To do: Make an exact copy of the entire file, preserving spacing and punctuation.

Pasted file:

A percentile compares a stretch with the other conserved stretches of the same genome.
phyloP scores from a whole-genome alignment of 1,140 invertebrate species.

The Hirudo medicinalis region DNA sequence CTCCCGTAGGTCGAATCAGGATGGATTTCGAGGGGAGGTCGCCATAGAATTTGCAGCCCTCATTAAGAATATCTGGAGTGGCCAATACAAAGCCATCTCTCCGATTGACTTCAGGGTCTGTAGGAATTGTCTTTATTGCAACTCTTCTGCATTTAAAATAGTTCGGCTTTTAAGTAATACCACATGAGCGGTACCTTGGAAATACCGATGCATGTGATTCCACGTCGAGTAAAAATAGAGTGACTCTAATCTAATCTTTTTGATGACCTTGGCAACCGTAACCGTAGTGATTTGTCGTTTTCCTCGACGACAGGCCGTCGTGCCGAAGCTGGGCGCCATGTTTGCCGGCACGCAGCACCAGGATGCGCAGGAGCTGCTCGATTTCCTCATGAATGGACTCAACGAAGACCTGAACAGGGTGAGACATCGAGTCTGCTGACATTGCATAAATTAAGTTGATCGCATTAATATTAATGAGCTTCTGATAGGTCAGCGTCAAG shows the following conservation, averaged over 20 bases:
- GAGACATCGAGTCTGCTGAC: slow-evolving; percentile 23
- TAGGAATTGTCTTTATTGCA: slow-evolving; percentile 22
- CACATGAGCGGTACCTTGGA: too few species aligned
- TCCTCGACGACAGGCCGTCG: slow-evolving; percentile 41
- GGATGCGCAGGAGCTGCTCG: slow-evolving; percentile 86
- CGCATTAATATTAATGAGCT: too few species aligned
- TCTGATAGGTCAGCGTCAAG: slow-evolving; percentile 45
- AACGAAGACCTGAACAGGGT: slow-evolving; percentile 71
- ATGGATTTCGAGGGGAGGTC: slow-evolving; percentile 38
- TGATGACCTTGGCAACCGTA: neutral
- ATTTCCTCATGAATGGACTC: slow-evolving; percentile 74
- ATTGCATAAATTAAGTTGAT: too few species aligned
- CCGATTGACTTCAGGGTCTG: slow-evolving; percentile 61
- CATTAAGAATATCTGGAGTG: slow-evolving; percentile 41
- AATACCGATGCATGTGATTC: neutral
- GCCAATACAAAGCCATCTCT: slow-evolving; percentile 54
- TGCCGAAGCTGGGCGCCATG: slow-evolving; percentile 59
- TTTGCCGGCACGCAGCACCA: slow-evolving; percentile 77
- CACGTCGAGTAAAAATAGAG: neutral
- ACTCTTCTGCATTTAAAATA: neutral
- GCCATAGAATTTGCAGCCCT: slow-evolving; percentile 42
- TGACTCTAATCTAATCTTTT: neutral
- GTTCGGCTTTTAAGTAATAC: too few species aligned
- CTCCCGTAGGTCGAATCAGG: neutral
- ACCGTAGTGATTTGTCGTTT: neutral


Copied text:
A percentile compares a stretch with the other conserved stretches of the same genome.
phyloP scores from a whole-genome alignment of 1,140 invertebrate species.

The Hirudo medicinalis region DNA sequence CTCCCGTAGGTCGAATCAGGATGGATTTCGAGGGGAGGTCGCCATAGAATTTGCAGCCCTCATTAAGAATATCTGGAGTGGCCAATACAAAGCCATCTCTCCGATTGACTTCAGGGTCTGTAGGAATTGTCTTTATTGCAACTCTTCTGCATTTAAAATAGTTCGGCTTTTAAGTAATACCACATGAGCGGTACCTTGGAAATACCGATGCATGTGATTCCACGTCGAGTAAAAATAGAGTGACTCTAATCTAATCTTTTTGATGACCTTGGCAACCGTAACCGTAGTGATTTGTCGTTTTCCTCGACGACAGGCCGTCGTGCCGAAGCTGGGCGCCATGTTTGCCGGCACGCAGCACCAGGATGCGCAGGAGCTGCTCGATTTCCTCATGAATGGACTCAACGAAGACCTGAACAGGGTGAGACATCGAGTCTGCTGACATTGCATAAATTAAGTTGATCGCATTAATATTAATGAGCTTCTGATAGGTCAGCGTCAAG shows the following conservation, averaged over 20 bases:
- GAGACATCGAGTCTGCTGAC: slow-evolving; percentile 23
- TAGGAATTGTCTTTATTGCA: slow-evolving; percentile 22
- CACATGAGCGGTACCTTGGA: too few species aligned
- TCCTCGACGACAGGCCGTCG: slow-evolving; percentile 41
- GGATGCGCAGGAGCTGCTCG: slow-evolving; percentile 86
- CGCATTAATATTAATGAGCT: too few species aligned
- TCTGATAGGTCAGCGTCAAG: slow-evolving; percentile 45
- AACGAAGACCTGAACAGGGT: slow-evolving; percentile 71
- ATGGATTTCGAGGGGAGGTC: slow-evolving; percentile 38
- TGATGACCTTGGCAACCGTA: neutral
- ATTTCCTCATGAATGGACTC: slow-evolving; percentile 74
- ATTGCATAAATTAAGTTGAT: too few species aligned
- CCGATTGACTTCAGGGTCTG: slow-evolving; percentile 61
- CATTAAGAATATCTGGAGTG: slow-evolving; percentile 41
- AATACCGATGCATGTGATTC: neutral
- GCCAATACAAAGCCATCTCT: slow-evolving; percentile 54
- TGCCGAAGCTGGGCGCCATG: slow-evolving; percentile 59
- TTTGCCGGCACGCAGCACCA: slow-evolving; percentile 77
- CACGTCGAGTAAAAATAGAG: neutral
- ACTCTTCTGCATTTAAAATA: neutral
- GCCATAGAATTTGCAGCCCT: slow-evolving; percentile 42
- TGACTCTAATCTAATCTTTT: neutral
- GTTCGGCTTTTAAGTAATAC: too few species aligned
- CTCCCGTAGGTCGAATCAGG: neutral
- ACCGTAGTGATTTGTCGTTT: neutral